The Plone site I'm talking about is an old Plone 3.3 installation with an old hardware. It worked without problems for years then suddenly it started to be slow (sometimes really slow).
In front of this Plone installation there's also a Varnish installation that cache also HTML for anonymous users (a standard for us).
So what's can be turned wrong?!
After started checking the problem I also find that it wasn't a memory consumption problem (a lot of free memory, thanks to the use of plone.app.blob also on this Plone 3.3 installation), but only a CPU usage (unluckily we have only a single core for the Plone site).
Next step was checking what the site was doing to keep the CPU so busy. Before installing products like zope.healthwatcher, I spent some minutes simply checking the HTTP log and I found that the site is... "really popular". I mean it is very often visited by web crawlers, mainly Googlebot. This is not strange: the site is the main site of a well know public agency, and update really often.
The Vaporisation problem found
Is this enough to make a Plone site "slow"? Obviously no! The problem was not Plone but the TagCloud portlet.
One of the best features of collective.vaporisation (maybe the main feature that convinced us to takeover the project and maintain it) is the joint navigation.
When activating it, clicking on one of the links inside the cloud will not simply display a search result, but a search result where you can also navigate through found items using related additional terms (something like a faceted navigation).
The first problem was that customer site use a lot of different keyword, using them widely in a lot of site contents.
In this way the joint navigation became complex. Imagine a web crawler that starts to scan the tag cloud results page: it's able to follow a lot of additional link that create a great permutation of different search results (let call this big number N).
The second problem (the real one) was a bug in the way Vaporisation was creating links from the cloud to the result page (note that version 1.2.0 of the TagCloud fixed this problem so recent releases will not give you such behavior): older releases were calling the cloud_search template on the context.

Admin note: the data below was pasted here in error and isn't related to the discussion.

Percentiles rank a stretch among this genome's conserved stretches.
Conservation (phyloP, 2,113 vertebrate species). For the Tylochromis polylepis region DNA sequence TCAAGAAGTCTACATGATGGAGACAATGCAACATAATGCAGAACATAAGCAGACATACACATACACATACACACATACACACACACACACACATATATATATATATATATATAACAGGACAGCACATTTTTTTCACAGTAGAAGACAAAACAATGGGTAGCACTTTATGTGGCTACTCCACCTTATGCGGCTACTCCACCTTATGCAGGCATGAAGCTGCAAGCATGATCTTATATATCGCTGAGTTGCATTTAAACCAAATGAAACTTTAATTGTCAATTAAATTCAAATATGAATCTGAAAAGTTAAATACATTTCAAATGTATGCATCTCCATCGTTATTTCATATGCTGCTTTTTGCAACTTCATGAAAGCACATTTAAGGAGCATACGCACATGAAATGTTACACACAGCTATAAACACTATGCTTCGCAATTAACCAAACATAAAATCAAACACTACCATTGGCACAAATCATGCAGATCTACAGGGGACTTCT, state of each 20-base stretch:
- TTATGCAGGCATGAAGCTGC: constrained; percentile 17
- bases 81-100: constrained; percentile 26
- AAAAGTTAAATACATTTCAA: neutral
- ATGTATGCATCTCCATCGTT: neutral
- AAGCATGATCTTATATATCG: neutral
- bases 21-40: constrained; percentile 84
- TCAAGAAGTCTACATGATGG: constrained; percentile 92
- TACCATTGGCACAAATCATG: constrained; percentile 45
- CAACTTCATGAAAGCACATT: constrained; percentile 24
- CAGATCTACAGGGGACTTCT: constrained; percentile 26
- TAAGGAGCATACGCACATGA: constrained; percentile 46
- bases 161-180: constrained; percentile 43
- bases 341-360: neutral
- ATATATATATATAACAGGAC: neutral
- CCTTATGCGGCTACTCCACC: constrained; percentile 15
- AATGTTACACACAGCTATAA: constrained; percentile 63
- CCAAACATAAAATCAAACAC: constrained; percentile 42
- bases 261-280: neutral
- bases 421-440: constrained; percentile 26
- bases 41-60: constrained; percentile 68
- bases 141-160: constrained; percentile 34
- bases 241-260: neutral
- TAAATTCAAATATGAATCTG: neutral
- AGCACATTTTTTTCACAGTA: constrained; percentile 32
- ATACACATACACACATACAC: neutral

This mean that when the visitor was checking the cloud links from the home page, it will call Plone as http://thesite.com/cloud_search, but when visiting another page, the URL will became http://thesite.com/path/to/document/cloud_search.
This is a disaster for the cache that Varnish is trying to produce for our site: the two URL are different from the cache point of view, but in facts on Plone they are generating the same result. This is really bad (also for page rank).
This also raise the number of possible cloud search pages from N to NxM (where M is the number of documents in the site). Terrible!
The fix was simple: change the way the URL to the cloud is created, always give to users the http://thesite.com/cloud_search version.
Google: the elephant
When I released this fix I make another mistake (not very lucky...).
Always remember that in Plone the context can be important. If you created a site view that must be called onto the site root is better to define it callable only on this context. An common error can be define this view callable everywhere (like old CMF skins templates).
So even if all URL were always generated in the right way, the view was defined still as follow:
<browser:page for="*" name="cloud_search" class=".search.CloudSearch" template="search.pt" permission="zope2.View" />In this way calling (manually) again the http://thesite.com/path/to/document/clud_search will still be valid.
Why this is still a problem? Haven't you fixed all possible wrong links?
Because of Google long memory.
Even if we removed all links to the useless cloud_search call, Google already indexed them so it continue to call all those URLs and make the Varnish cache useless.
Maybe with the time those kind of call could decrease (as the search engines will find no links to this page anymore), but after applied the fix we get no benefits.
Version 1.2.2 fixed this, defining also the right context for the view: